“At the moment we’ve got 80 young people who access our project, aged between seven and 18. They all get at least two respite trips a month. It’s mostly lead by the young people – they pick where they want to go and we try to find some funding.”
While The Fresh Outlook spoke to Ms Griffiths, these young people were enjoying their respite in the local park. “Even the simplest things – those are sometimes the ones they enjoy the most,” she says.
The project doesn’t stop at merely allowing young carers themselves a respite from their many responsibilities:
“It’s about giving the families a break as well. It may be a child or adult that is ill in the house, so we’ll take out all the children from that household – providing that they are aged seven to 18, and not the one in care themselves. The parent will say something like ‘Ok well, I don’t feel so guilty that I can’t take my children out, if my children are being taken out by someone else, then that makes me feel good as well, as I know that they’re getting some fun that I can’t give them’, so to speak.”
When asked how successful the project has been so far, Ms Griffiths let the numbers speak for themselves.
“We’re led by the young people – if they don’t enjoy themselves they won’t continue to come on our trips, so the fact that we’ve got 80 with us at the moment and 20 more due to start as soon as possible – I’d see that as a success!”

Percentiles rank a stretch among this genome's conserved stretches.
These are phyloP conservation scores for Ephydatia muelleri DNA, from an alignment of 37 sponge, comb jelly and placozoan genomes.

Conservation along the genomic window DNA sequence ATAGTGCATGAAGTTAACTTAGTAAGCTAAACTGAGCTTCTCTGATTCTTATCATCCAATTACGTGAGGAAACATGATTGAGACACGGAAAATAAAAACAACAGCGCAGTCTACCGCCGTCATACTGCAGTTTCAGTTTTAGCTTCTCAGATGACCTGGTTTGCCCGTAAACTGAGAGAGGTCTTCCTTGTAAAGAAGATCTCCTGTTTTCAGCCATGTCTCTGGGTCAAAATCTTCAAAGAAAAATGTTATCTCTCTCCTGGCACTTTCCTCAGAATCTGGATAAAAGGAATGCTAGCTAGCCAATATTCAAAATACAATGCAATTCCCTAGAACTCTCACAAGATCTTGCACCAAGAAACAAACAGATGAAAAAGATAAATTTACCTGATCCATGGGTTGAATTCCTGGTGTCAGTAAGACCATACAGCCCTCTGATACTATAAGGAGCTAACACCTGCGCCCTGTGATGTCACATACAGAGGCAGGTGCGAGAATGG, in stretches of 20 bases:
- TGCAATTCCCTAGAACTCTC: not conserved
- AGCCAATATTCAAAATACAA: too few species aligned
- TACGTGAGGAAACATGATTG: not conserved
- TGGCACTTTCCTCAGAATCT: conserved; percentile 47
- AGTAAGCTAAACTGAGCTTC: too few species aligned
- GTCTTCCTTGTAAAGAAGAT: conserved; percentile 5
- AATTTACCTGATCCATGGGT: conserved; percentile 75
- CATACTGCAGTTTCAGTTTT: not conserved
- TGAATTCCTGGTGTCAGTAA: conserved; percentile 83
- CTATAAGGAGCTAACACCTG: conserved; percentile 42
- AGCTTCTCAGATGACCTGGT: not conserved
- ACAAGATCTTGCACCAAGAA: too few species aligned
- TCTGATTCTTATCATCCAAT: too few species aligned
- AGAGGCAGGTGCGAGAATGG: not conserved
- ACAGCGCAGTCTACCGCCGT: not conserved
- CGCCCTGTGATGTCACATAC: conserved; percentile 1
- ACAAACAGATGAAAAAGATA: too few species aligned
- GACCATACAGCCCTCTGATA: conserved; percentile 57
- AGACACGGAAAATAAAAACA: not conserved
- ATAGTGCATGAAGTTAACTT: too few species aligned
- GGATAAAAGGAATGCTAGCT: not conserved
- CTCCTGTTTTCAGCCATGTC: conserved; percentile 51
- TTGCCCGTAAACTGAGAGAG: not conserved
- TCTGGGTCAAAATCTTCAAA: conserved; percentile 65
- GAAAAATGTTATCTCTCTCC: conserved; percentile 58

Regardless of how successful the project has been so far, it can always do with more support, says Ms Griffiths.
“I say more money, because we can all do with more money regardless of how much we’ve got – But I think if we had more staff, then we’d be able to do so much more.”
A survey in Plymouth asked young carers to identify what helped them overcome their difficult situation. One student recommended “getting into the solution of things rather than staying in the problem – to me that’s the quality of a good teacher or support worker – caring for their pupils”.
While these ‘take a break’ type programmes are admirable in what they achieve for individuals, national charities are still attempting to tackle the overall problem of the very existence of young carers, recommending that “the family is supported in the home rather than relying on children to provide care”.
Helen Wydell, project manager for Action for Young Carers, said: “Young carers are a very special breed of child but they still have a right to a childhood. The majority of the young carers we know of are proud of their role and what they do. We work to make sure that, as young carers, their voice is heard in all situations, no matter how old they are.
“It is vital to continue to support them and we now know of far more young carers than when we started because they used to be hidden.”
Hopefully, more young carers will feel safe in coming forward to receive the help they need, and we will eventually be able to find a solution to their problems.
By Lucy England
[Image courtesy of vastateparksstaff]